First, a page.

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Ovarian Germ Cell Tumors Treatment (PDQ®): Treatment - Health Professional Information [NCI] - Stage II Ovarian Germ Cell Tumors

Dysgerminomas

Standard treatment options:

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  1. Total abdominal hysterectomy and bilateral salpingo-oophorectomy with adjuvant radiation therapy or chemotherapy.
  2. Unilateral salpingo-oophorectomy with adjuvant chemotherapy.

For patients with stage II dysgerminoma, total abdominal hysterectomy and bilateral salpingo-oophorectomy are usually performed. For the younger patient who wants to preserve fertility, a unilateral salpingo-oophorectomy may be considered standard therapy, depending on the age of the patient, and adjuvant chemotherapy should be given. (Refer to the PDQ summary on Sexuality and Reproductive Issues for more information on fertility.)

These patients should receive adjuvant treatment. Options include radiation therapy or chemotherapy. A disadvantage of the former is loss of fertility resulting from ovarian failure. Experience with adjuvant chemotherapy is limited, but considering the effectiveness of chemotherapy in tumors other than dysgerminoma and its effectiveness in advanced-stage dysgerminoma, adjuvant chemotherapy is likely to be effective and to allow recovery of reproductive potential in patients with an intact ovary, fallopian tube, and uterus. Thus, adjuvant chemotherapy with the combination of bleomycin, etoposide, and cisplatin (BEP) has replaced radiation therapy except in the rare patient in whom chemotherapy is not considered appropriate.

Treatment options under clinical evaluation:

  • Patients with stage II germ cell tumors of the ovary are candidates for clinical trials.[1]

Other Germ Cell Tumors

Standard treatment options:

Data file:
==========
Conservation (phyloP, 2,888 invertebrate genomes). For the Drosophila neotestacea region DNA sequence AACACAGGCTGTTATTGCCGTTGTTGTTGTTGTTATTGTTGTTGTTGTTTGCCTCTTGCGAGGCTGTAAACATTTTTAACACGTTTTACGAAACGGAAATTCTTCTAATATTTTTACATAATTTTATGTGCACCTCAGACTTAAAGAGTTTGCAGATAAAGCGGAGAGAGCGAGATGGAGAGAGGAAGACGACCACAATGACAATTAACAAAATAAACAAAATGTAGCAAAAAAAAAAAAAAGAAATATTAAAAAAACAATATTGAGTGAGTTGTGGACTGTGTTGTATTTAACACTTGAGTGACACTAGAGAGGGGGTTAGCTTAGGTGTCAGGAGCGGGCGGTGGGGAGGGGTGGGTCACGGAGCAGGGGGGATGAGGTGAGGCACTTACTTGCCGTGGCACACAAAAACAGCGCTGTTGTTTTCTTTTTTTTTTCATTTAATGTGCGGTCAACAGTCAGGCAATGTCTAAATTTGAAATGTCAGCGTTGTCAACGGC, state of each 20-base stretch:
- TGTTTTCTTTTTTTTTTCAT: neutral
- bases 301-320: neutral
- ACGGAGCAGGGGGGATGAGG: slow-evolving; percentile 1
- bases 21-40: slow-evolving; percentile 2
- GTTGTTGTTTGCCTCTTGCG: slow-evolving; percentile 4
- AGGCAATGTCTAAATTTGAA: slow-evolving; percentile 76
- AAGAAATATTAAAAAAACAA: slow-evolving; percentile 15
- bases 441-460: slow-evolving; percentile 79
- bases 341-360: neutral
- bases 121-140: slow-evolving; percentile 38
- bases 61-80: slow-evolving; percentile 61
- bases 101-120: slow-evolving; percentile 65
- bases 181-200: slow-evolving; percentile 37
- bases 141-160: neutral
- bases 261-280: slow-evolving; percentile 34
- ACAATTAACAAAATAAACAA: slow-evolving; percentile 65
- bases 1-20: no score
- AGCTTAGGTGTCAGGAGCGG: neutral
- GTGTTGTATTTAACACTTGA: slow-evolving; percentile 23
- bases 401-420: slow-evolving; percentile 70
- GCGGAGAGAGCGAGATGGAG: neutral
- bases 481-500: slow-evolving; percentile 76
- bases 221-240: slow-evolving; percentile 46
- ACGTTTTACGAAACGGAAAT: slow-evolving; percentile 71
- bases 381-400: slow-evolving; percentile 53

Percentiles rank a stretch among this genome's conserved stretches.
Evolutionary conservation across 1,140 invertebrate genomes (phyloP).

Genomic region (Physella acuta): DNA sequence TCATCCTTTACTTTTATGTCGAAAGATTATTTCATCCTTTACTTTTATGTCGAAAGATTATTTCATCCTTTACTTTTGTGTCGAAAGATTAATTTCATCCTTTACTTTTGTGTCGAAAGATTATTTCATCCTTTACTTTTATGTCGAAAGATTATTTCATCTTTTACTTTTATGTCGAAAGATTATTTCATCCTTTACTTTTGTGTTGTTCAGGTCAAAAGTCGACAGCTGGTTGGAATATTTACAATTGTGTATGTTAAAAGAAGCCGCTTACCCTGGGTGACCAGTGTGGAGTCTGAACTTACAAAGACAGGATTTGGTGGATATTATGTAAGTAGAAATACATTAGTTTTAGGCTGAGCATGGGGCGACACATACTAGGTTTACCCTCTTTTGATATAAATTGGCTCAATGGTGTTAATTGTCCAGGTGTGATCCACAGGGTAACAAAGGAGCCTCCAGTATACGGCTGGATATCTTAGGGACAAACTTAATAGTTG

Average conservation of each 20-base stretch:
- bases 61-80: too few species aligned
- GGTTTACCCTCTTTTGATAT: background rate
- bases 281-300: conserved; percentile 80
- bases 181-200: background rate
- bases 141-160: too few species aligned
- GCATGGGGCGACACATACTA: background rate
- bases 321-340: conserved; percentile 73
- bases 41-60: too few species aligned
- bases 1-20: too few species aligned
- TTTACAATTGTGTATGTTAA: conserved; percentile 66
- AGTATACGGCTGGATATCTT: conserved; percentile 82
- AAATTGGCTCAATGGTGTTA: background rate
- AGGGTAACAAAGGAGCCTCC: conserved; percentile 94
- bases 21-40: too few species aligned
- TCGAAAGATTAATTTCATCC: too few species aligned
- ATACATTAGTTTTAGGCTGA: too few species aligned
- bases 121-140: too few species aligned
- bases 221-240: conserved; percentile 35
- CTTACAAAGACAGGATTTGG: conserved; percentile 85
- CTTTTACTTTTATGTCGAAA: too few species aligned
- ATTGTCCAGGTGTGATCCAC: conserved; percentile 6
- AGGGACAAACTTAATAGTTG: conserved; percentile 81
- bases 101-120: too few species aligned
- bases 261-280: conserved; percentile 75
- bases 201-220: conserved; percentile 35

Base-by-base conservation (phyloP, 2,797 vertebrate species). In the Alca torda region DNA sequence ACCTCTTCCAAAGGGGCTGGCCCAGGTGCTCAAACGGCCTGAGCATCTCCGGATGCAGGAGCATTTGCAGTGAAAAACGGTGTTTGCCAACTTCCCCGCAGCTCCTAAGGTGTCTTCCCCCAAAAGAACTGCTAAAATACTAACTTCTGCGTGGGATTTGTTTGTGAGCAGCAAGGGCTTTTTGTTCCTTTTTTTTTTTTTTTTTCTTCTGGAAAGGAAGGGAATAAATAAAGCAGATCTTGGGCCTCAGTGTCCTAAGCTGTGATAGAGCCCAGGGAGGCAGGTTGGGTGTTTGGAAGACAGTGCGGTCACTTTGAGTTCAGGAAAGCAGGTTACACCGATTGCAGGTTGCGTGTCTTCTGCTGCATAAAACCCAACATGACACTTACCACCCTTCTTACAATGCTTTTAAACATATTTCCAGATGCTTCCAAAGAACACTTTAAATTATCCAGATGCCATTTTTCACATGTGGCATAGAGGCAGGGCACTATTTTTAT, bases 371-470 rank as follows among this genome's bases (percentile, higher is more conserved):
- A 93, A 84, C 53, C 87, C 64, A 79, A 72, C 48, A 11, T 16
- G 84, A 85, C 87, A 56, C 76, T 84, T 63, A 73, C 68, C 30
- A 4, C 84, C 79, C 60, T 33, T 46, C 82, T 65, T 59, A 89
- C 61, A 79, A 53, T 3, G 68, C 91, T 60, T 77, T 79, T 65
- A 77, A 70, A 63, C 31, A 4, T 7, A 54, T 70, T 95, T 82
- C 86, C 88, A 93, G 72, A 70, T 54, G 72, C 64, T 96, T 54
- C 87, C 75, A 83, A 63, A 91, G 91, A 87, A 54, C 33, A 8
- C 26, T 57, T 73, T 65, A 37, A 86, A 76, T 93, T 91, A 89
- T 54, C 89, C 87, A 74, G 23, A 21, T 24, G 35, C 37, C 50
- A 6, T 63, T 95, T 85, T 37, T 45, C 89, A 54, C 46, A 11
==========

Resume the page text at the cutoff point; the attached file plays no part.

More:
1. Unilateral salpingo-oophorectomy with adjuvant chemotherapy.
  2. Second-look laparotomy.

For patients with stage II germ cell tumors other than pure dysgerminoma, unilateral salpingo-oophorectomy should be performed when fertility is to be preserved. Although there is considerable experience with the combination of vincristine, dactinomycin, and cyclophosphamide (VAC), especially when given in an adjuvant setting, BEP is more effective.[2,3,4] Patients who do not respond to a cisplatin-based combination may still attain a durable remission with VAC as salvage therapy.[1] Recurrence after three courses of BEP as adjuvant therapy is rare.[1] All patients who do not respond to standard therapy are candidates for clinical trials. When there is residual disease or elevated levels of alpha-fetoprotein or human chorionic gonadotropin after maximal surgical debulking, three or four courses of BEP combination chemotherapy are indicated.[5]

Evidence suggests that second-look laparotomy is not beneficial in patients with initially completely resected tumors who receive cisplatin-based adjuvant treatment.[6] Second-look surgery may be of benefit for a minority of patients whose tumor was not completely resected at the initial surgical procedure and who had teratomatous elements in their primary tumor.[6,7] Surgical resection of residual masses detected by clinical examination, by radiographic procedures, or at re-exploration should be undertaken since reversion to germ cell tumor has been described.

Treatment options under clinical evaluation:

  • Patients with stage II germ cell tumors of the ovary are candidates for clinical trials.[1]

Current Clinical Trials

Check for U.S. clinical trials from NCI's list of cancer clinical trials that are now accepting patients with stage II ovarian germ cell tumor. The list of clinical trials can be further narrowed by location, drug, intervention, and other criteria.

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WebMD Public Information from the National Cancer Institute

Last Updated: February 25, 2014
This information is not intended to replace the advice of a doctor. Healthwise disclaims any liability for the decisions you make based on this information.
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